In 2015, the business moved into the centre of Athlone, overlooking the John Count McCormack Square. It is open five days a week, which means there's a fixed working schedule for the staff.
"You are off every Sunday and Monday, and it's pretty strange to have that in this industry," says Dee. "It means you can plan your life and have a better balance, I guess."
The long working hours of a chef sometimes meant she missed Christenings, birthdays, and other family occasions.
"There are sacrifices made as part of it, but there are sacrifices no matter what you do. If you're putting in that many hours of the week into your work you have to enjoy it. And every day is a teaching day, every day is a learning day. Every day is different.
"You're on a different time schedule to most people because you get home at eleven and then you need to wind down. But I've never done anything different, I've never had a 9 to 5 job, so I wouldn't know how to manage it. If you love this job there's nothing else better to do."
Cooking in restaurants is sometimes perceived as being male-dominated, but Dee says the kitchens she's worked in have generally had a fairly even gender balance.
"I've never cared whether you're a man or a woman once you can cook, you enjoy it, and you've got a pretty decent personality," she says.
At peak times, when the restaurant is humming with activity, there's "a little adrenaline that kicks in" in the kitchen.
"All week you are kind of leading up to Saturday night because that's the night when people book a babysitter, get a taxi into town, and it might be their splurge for the next month.
"So there is that little bit of extra pressure from knowing that this is somebody's wedding anniversary meal or 40th birthday or whatever the case may be. You do feel like you've got to pull out all the stops.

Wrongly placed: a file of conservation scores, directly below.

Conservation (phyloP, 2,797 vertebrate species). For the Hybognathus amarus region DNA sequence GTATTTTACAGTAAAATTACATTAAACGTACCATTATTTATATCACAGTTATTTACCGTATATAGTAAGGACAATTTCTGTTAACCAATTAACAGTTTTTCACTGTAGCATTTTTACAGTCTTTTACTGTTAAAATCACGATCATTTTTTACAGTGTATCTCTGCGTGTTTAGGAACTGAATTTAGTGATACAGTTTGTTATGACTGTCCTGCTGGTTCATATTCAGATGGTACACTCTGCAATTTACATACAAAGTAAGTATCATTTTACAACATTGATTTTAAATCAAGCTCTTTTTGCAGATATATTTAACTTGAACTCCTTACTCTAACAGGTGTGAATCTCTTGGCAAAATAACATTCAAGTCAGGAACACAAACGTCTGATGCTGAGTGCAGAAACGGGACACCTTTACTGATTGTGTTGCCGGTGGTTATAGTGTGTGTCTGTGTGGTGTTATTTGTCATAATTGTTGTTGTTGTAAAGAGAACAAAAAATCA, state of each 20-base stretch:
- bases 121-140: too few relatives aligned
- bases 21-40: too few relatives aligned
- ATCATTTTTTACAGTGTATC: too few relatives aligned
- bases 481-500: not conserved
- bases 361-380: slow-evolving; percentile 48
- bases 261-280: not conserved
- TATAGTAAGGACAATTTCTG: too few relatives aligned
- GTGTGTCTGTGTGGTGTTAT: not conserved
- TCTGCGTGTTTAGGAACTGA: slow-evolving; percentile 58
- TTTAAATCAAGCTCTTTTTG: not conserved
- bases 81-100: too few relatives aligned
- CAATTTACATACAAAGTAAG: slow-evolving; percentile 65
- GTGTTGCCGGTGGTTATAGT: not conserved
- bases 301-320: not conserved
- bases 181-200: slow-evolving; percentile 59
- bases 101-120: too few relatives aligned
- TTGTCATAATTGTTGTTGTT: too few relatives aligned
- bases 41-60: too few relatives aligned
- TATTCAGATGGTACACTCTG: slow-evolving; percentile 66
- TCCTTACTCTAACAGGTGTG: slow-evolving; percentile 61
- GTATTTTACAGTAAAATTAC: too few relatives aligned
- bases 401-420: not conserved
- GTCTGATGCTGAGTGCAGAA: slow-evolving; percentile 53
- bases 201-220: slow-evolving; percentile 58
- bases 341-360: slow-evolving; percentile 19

"I'm not saying we don't do that on a Tuesday night, but there's just that added something, that sense of special occasion, about a Saturday."
Being a good chef is "not all about cooking" she says. "It's about relating to people. It's about respecting people.
"Obviously cooking is a huge part of it, but to get the best out of everybody, including yourself, you just have to get on with everybody. You have to care if someone's little girl is sick, for example.
"Everybody has external stuff going on in their head and you have to accommodate it and think about it. Everybody's human, everybody makes mistakes, and that's what you learn from."
Outside of her job, Dee and her husband are currently building their home in Glasson and she enjoys hobbies such as golf and hillwalking.
"Fresh air is a big part of it. When you're going to be indoors, in a hot kitchen, there's nothing like being outdoors for a while before you go in," she smiles.
The most rewarding aspect of her work is getting positive feedback from customers.
"When one of the waitresses comes up to you and says 'table 6 said it's the best steak they've ever had' or another table says its 'the best meal they've had in years' - that never gets old. You can't but feel a buzz from that," she concludes.